The recent $21 million U.S. government sanctions settlement with Fokker Services BV (“Fokker”), a Dutch aerospace services provider, signifies an increasing appetite on the part of U.S. regulators to go after non-U.S. companies dealing in sanctioned countries and raises questions concerning the government’s treatment of companies that come forward to voluntarily disclose sanctions violations. Following its submission of a voluntary self disclosure of potential sanctions violations, Fokker entered into a deferred prosecution agreement with the U.S. Department of Justice, in which it agreed to continue cooperating with the government and to forfeit $10.5 million in criminal penalties. In addition to the criminal penalties, the company also agreed to forfeit an additional $10.5 million civil penalty to settle related investigations by the U.S. Department of the Treasury, Office of Foreign Assets Control (“OFAC”), and the U.S. Department of Commerce, Bureau of Industry and Security (“BIS”).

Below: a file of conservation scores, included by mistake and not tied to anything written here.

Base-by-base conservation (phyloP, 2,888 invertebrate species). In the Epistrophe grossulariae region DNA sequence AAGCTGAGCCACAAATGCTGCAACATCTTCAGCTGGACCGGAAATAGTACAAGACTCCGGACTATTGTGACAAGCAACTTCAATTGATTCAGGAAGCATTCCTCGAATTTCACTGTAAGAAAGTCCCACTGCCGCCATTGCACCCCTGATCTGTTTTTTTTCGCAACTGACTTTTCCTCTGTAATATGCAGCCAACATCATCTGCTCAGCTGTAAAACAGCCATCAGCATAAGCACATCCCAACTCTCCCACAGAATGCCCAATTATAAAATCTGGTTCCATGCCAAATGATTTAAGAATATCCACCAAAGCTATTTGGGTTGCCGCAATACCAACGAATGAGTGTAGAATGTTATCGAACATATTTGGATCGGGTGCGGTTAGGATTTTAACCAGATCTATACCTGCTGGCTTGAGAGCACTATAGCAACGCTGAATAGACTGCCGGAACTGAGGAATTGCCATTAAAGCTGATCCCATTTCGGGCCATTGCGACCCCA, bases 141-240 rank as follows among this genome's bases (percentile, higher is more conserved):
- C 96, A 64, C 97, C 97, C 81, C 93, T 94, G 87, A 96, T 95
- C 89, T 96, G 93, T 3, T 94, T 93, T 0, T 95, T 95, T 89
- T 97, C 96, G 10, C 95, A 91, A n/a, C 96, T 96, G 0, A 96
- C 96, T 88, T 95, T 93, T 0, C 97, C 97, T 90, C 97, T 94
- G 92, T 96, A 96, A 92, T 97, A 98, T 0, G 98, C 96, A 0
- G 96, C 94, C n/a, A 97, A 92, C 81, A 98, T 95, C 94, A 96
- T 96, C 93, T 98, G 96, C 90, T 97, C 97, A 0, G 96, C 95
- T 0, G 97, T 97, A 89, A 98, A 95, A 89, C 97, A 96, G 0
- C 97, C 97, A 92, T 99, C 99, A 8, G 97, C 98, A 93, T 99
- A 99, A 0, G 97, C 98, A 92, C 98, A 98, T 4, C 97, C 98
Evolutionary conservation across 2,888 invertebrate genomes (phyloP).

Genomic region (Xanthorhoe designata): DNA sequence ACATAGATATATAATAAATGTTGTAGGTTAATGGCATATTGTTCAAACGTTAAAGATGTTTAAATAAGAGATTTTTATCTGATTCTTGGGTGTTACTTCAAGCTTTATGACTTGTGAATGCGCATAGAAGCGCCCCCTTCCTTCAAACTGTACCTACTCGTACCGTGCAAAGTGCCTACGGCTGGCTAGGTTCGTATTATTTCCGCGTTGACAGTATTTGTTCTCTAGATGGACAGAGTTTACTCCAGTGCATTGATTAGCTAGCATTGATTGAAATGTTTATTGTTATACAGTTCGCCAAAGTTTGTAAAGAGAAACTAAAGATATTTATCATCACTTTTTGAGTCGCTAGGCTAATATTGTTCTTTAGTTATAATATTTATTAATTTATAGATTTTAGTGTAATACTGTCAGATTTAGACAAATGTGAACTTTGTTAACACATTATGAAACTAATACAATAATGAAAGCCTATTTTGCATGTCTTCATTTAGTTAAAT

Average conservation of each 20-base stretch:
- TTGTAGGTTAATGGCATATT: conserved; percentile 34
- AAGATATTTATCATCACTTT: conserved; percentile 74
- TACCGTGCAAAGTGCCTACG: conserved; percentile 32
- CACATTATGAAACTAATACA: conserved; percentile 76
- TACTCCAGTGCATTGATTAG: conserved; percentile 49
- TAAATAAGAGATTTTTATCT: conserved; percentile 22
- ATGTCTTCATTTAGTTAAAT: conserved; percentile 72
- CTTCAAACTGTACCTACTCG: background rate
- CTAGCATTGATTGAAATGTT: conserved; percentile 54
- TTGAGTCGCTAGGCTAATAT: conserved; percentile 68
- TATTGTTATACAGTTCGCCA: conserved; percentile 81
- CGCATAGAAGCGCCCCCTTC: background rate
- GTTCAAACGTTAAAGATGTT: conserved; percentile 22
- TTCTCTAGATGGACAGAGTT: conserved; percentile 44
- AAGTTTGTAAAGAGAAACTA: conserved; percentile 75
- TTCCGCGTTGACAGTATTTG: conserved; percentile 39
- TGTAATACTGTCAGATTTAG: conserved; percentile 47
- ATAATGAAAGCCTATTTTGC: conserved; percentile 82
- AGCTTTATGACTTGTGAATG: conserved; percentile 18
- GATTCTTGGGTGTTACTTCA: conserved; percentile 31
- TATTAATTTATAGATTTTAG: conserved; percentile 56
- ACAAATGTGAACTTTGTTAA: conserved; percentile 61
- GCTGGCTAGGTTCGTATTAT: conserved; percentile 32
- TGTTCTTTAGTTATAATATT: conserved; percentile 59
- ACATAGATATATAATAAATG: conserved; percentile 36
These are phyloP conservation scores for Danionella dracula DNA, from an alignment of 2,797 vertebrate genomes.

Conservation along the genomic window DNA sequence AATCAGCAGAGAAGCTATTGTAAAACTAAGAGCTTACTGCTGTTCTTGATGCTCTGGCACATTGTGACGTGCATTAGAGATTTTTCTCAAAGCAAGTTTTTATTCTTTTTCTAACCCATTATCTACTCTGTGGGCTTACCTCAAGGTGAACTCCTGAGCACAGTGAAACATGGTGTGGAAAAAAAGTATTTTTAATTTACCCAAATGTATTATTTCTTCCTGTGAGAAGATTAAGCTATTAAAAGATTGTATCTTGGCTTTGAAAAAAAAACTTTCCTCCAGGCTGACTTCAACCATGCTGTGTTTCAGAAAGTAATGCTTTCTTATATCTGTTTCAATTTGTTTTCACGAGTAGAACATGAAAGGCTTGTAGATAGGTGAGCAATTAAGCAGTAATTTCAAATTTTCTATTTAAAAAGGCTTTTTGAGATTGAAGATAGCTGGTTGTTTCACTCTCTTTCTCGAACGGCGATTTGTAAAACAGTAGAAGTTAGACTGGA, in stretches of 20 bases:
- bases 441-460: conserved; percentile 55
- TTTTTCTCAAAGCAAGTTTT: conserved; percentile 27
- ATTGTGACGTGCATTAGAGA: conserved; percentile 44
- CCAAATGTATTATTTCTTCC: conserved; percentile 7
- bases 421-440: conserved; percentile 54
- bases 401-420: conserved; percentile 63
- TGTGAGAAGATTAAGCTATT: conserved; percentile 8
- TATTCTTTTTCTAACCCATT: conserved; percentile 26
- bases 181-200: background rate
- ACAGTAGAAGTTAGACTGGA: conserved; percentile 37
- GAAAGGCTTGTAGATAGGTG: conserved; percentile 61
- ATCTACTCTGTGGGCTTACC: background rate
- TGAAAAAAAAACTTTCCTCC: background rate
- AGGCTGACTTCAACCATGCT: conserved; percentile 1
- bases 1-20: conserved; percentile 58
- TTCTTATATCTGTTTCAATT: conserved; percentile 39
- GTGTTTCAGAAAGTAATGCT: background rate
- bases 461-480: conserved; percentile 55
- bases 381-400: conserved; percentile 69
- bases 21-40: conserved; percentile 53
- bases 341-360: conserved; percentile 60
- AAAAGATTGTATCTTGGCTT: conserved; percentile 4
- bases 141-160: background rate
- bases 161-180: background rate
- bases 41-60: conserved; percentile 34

Background and Relevant Facts of the Fokker Case -
Fokker has subsidiaries in The Netherlands, Singapore, and the United States. Since the company’s formation in 1996, its clients have reportedly included eleven Iranian customers, four Sudanese customers, and four Burmese customers. The federal government charged Fokker with conspiracy to unlawfully export U.S.-origin goods and services to all three sanctioned countries. For approximately eight years, Fokker allegedly sent shipments to U.S. repair shops knowing those shipments contained (1) parts and technology derived from aircraft controlled by Fokker customers located in U.S.-sanctioned countries or (2) U.S.-origin parts or technology that were subject to U.S. export licensing requirements under U.S. law at the time of shipment.
Please see full article below for more information.
Firefox recommends the PDF Plugin for Mac OS X for viewing PDF documents in your browser.
We can also show you Legal Updates using the Google Viewer; however, you will need to be logged into Google Docs to view them.
Please choose one of the above to proceed!
LOADING PDF: If there are any problems, click here to download the file.
Topics: Aerospace, Disclosure Requirements, DOJ, Exports, Fokker, Licensing Rules, Sanctions, Settlement
Published In: General Business Updates, Criminal Law Updates, Finance & Banking Updates, International Trade Updates
DISCLAIMER: Because of the generality of this update, the information provided herein may not be applicable in all situations and should not be acted upon without specific legal advice based on particular situations.
© Baker Botts | Attorney Advertising